Life is a diamond you turn into dust.

Some people can't deal with the world as it is, or themselves as they are, and feel powerless to change things - so they get all crazy. They waste away their lives in delusions, paranoia, aimless rage, and neuroses, and in the process they often make those around them miserable too. Strained friendships, broken couples, warped children. I think they should all stop it. That is called wishful thinking.


Bebop or a one-drop or a hip-hop lite pop metallist.

Yep - no matter what kind of song you choose to play, you're betting your life on it, for good or ill, and what you believe is what you are. So there. However you slice it, you're taking a chance, and you might not be right. (Just this once.) No one can ever be sure, in this best of all possible random universes. That's why the essence of these songs is: if there's a chance, you might as well take it. So what if some parts of life are a crap shoot? Get out there and shoot the crap. A random universe doesn't have to be futile; we can change the odds, load the dice, and roll again. Anything can happen. That is called fate.


Why are we here? Because we're here. Row the boats.

  excerpts     existentialism     life choices     music  
about
close photo of Michael Stephen Fuchs

Fuchs is the author of the novels The Manuscript and Pandora's Sisters, both published worldwide by Macmillan in hardback, paperback and all e-book formats (and in translation); the D-Boys series of high-tech, high-concept, spec-ops military adventure novels – D-Boys, Counter-Assault, and Close Quarters Battle (coming in 2016); and is co-author, with Glynn James, of the bestselling Arisen series of special-operations military ZA novels. The second nicest thing anyone has ever said about his work was: "Fuchs seems to operate on the narrative principle of 'when in doubt put in a firefight'." (Kirkus Reviews, more here.)

Fuchs was born in New York; schooled in Virginia (UVa); and later emigrated to the San Francisco Bay Area, where he lived through the dot-com boom. Subsequently he decamped for an extended period of tramping before finally rocking up in London, where he now makes his home. He does a lot of travel blogging, most recently of some very  long  walks around the British Isles. He's been writing and developing for the web since 1994 and shows no particularly hopeful signs of stopping.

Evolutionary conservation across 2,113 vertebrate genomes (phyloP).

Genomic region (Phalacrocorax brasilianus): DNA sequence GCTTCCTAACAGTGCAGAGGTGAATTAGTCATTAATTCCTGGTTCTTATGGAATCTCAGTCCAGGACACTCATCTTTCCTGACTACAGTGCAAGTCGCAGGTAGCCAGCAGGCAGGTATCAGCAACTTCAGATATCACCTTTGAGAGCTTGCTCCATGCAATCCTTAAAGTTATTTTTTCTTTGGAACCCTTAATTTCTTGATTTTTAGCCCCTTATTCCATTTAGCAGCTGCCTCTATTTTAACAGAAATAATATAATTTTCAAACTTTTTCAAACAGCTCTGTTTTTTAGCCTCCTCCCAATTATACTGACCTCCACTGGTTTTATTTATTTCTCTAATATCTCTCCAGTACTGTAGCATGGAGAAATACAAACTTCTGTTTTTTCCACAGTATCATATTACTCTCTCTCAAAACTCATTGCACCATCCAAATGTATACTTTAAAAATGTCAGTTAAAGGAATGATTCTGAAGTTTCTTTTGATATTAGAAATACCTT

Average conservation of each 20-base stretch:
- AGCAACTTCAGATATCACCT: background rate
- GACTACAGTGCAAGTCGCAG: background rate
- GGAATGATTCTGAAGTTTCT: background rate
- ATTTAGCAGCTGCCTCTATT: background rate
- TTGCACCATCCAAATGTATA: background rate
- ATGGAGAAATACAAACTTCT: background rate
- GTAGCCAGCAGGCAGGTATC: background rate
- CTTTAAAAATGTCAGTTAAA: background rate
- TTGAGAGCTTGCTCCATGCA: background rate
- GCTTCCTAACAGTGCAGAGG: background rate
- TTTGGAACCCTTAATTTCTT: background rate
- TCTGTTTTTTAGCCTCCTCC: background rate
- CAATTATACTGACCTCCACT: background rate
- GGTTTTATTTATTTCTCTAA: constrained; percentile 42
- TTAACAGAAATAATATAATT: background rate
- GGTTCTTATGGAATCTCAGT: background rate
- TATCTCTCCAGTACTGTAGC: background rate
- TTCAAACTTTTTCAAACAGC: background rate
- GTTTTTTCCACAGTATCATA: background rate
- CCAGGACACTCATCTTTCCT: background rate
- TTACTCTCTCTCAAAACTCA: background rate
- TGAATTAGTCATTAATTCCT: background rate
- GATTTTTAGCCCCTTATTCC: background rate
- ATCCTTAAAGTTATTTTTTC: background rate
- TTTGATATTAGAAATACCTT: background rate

You can reach him on .

THE MANUSCRIPT by Michael Stephen Fuchs
PANDORA'S SISTERS by Michael Stephen Fuchs
DON'T SHOOT ME IN THE ASS, AND OTHER STORIES by Michael Stephen Fuchs
D-BOYS by Michael Stephen Fuchs
COUNTER-ASSAULT by Michael Stephen Fuchs
ARISEN, Book One - Fortress Britain, by Glynn James & Michael Stephen Fuchs
ARISEN, Book Two - Mogadishu of the Dead, by Glynn James & Michael Stephen Fuchs
ARISEN : Genesis, by Michael Stephen Fuchs
ARISEN Book Three - Three Parts Dead, by Glynn James & Michael Stephen Fuchs
ARISEN Book Four - Maximum Violence, by Glynn James & Michael Stephen Fuchs
ARISEN Book Five - EXODUS, by Glynn James & Michael Stephen Fuchs
ARISEN Book Six - The Horizon, by Glynn James & Michael Stephen Fuchs

ARISEN, Book Seven - Death of Empires, by Glynn James & Michael Stephen Fuchs
ARISEN, Book Eight - Empire of the Dead by Glynn James & Michael Stephen Fuchs
ARISEN : NEMESIS by Michael Stephen Fuchs
ARISEN, Book Nine - Cataclysm by Michael Stephen Fuchs
ARISEN, Book Ten - The Flood by Michael Stephen Fuchs
ARISEN, Book Eleven - Deathmatch by Michael Stephen Fuchs
ARISEN, Book Twelve - Carnage by Michael Stephen Fuchs
ARISEN, Book Thirteen - The Siege by Michael Stephen Fuchs
ARISEN, Book Fourteen - Endgame by Michael Stephen Fuchs
ARISEN : Fickisms
ARISEN : Odyssey